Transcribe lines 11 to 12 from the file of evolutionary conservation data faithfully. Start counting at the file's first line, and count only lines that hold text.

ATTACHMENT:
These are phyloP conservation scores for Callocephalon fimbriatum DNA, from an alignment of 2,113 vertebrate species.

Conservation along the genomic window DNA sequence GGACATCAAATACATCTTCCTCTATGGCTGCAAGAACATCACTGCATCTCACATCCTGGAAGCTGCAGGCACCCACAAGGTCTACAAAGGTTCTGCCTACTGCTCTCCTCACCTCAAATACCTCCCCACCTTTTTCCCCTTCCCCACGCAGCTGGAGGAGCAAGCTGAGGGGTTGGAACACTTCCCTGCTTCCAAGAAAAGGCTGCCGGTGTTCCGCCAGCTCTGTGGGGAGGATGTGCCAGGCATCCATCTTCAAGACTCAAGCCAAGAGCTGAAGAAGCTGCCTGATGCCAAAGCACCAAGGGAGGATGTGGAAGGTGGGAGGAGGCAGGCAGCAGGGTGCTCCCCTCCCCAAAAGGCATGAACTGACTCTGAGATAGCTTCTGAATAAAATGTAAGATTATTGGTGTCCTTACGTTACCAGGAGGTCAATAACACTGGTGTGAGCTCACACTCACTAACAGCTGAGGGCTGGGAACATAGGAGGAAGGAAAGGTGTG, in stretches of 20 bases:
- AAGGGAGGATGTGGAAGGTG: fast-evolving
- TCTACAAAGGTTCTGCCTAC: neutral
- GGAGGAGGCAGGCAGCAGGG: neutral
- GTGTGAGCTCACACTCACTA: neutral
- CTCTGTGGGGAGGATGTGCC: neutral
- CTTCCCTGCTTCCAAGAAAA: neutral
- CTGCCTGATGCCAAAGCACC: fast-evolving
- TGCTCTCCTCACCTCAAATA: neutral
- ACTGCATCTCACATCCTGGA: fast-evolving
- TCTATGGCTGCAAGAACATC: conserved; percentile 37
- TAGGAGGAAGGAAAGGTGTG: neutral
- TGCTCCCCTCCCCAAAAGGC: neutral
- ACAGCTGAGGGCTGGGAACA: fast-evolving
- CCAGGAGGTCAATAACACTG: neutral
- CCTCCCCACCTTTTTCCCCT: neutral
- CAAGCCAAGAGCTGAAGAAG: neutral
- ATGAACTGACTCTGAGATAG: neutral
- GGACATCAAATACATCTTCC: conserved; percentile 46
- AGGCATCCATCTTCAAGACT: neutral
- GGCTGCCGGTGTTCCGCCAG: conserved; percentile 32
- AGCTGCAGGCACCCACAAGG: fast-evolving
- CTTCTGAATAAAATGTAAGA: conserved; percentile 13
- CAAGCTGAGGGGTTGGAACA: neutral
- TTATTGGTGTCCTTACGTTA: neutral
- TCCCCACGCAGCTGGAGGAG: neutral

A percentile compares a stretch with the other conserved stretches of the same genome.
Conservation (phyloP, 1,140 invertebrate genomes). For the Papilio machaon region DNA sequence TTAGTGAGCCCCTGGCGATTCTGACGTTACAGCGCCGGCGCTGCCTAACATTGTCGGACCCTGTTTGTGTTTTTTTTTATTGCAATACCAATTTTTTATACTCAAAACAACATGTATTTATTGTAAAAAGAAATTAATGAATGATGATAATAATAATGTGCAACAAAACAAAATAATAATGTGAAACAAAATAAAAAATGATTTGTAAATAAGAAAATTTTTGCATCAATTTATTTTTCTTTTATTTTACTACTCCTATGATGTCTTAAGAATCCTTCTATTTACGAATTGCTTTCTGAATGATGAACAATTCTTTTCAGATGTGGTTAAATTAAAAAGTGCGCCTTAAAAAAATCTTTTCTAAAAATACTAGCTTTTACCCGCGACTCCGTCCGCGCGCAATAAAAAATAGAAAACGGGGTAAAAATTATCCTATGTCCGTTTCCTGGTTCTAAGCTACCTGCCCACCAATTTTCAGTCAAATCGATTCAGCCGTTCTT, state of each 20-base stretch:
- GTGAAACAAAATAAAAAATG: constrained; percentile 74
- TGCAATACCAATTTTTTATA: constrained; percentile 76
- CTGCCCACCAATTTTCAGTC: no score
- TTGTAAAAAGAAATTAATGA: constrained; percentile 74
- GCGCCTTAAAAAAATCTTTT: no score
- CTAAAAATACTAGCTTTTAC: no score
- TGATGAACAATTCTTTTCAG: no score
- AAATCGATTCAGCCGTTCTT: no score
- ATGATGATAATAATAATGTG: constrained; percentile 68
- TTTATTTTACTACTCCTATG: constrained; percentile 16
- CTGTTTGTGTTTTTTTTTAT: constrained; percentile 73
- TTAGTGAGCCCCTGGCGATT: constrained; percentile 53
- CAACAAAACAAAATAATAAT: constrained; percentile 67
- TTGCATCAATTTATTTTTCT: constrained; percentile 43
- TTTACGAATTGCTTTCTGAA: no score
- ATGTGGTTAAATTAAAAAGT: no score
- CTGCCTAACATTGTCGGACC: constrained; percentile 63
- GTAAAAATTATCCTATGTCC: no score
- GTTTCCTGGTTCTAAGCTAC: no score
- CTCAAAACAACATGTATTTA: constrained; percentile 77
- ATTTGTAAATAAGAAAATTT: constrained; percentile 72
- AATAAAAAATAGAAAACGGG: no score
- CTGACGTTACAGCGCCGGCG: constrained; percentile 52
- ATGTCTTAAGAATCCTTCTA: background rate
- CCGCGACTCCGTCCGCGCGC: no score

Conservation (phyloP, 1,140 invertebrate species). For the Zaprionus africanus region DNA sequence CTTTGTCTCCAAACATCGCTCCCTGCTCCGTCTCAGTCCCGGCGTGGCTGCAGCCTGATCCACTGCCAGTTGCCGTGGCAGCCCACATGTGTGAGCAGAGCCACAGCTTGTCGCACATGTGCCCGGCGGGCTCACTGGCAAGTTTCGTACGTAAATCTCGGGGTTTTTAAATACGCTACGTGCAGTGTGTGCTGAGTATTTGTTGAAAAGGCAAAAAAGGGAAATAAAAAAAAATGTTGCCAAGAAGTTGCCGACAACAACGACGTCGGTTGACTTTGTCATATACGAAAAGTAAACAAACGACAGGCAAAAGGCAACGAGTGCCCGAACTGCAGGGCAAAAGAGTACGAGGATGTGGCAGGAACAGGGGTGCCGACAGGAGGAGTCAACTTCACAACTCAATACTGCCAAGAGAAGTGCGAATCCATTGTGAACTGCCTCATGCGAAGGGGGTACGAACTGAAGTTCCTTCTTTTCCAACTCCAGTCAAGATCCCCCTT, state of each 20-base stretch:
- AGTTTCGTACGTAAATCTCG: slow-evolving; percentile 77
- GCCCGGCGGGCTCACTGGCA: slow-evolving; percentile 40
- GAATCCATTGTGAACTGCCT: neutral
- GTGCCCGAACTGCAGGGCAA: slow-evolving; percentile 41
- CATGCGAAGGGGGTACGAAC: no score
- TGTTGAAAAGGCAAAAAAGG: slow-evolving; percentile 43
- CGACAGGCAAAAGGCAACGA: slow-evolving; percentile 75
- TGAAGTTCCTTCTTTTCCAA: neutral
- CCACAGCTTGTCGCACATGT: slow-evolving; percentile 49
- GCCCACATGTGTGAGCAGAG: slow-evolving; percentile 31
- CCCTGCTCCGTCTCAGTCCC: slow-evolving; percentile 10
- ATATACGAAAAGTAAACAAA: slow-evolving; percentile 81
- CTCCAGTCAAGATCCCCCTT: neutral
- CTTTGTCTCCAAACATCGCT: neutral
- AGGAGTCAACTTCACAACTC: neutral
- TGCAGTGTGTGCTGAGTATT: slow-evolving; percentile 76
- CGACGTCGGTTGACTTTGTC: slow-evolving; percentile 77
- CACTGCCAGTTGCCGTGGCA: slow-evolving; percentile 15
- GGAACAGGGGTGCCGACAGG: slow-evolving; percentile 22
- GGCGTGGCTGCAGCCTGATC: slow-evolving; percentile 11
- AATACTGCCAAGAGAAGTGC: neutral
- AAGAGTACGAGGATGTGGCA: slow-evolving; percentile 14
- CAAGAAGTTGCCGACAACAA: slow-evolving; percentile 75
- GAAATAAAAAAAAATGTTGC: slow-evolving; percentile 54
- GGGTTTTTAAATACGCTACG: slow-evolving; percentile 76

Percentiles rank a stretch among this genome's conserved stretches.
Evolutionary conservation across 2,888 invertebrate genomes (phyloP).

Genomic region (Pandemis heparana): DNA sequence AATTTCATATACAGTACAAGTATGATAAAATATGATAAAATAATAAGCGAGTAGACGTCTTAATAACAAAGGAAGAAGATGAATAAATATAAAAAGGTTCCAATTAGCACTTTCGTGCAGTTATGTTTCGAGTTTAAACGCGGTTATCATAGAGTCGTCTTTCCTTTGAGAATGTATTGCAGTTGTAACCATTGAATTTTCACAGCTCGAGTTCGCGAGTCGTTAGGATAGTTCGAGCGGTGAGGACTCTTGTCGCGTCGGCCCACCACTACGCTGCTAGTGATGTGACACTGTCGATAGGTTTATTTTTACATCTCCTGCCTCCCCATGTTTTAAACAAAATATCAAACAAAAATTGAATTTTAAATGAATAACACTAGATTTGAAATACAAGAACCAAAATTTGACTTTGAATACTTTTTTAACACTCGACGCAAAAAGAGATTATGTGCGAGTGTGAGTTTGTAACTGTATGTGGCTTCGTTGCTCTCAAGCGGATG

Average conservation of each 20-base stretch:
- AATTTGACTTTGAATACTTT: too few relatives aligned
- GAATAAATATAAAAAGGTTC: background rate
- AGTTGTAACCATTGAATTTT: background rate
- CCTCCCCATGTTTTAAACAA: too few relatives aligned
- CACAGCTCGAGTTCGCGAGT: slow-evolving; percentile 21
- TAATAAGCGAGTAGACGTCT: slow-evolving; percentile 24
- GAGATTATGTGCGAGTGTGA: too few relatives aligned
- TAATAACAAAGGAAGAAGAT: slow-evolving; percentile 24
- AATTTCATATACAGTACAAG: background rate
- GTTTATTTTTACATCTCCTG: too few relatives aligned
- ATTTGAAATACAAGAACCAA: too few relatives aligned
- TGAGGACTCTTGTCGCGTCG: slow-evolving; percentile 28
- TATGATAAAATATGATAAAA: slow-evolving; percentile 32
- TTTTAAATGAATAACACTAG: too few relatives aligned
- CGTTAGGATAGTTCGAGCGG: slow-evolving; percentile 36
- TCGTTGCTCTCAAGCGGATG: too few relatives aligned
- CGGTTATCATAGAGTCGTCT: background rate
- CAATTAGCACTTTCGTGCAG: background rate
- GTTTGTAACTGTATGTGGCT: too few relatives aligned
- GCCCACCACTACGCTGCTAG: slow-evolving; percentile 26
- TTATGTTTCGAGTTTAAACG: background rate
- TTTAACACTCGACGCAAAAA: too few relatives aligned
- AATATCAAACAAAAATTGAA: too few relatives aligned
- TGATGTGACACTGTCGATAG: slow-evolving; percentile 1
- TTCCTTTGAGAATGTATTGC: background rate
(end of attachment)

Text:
- ACTGCATCTCACATCCTGGA: fast-evolving
- TCTATGGCTGCAAGAACATC: conserved; percentile 37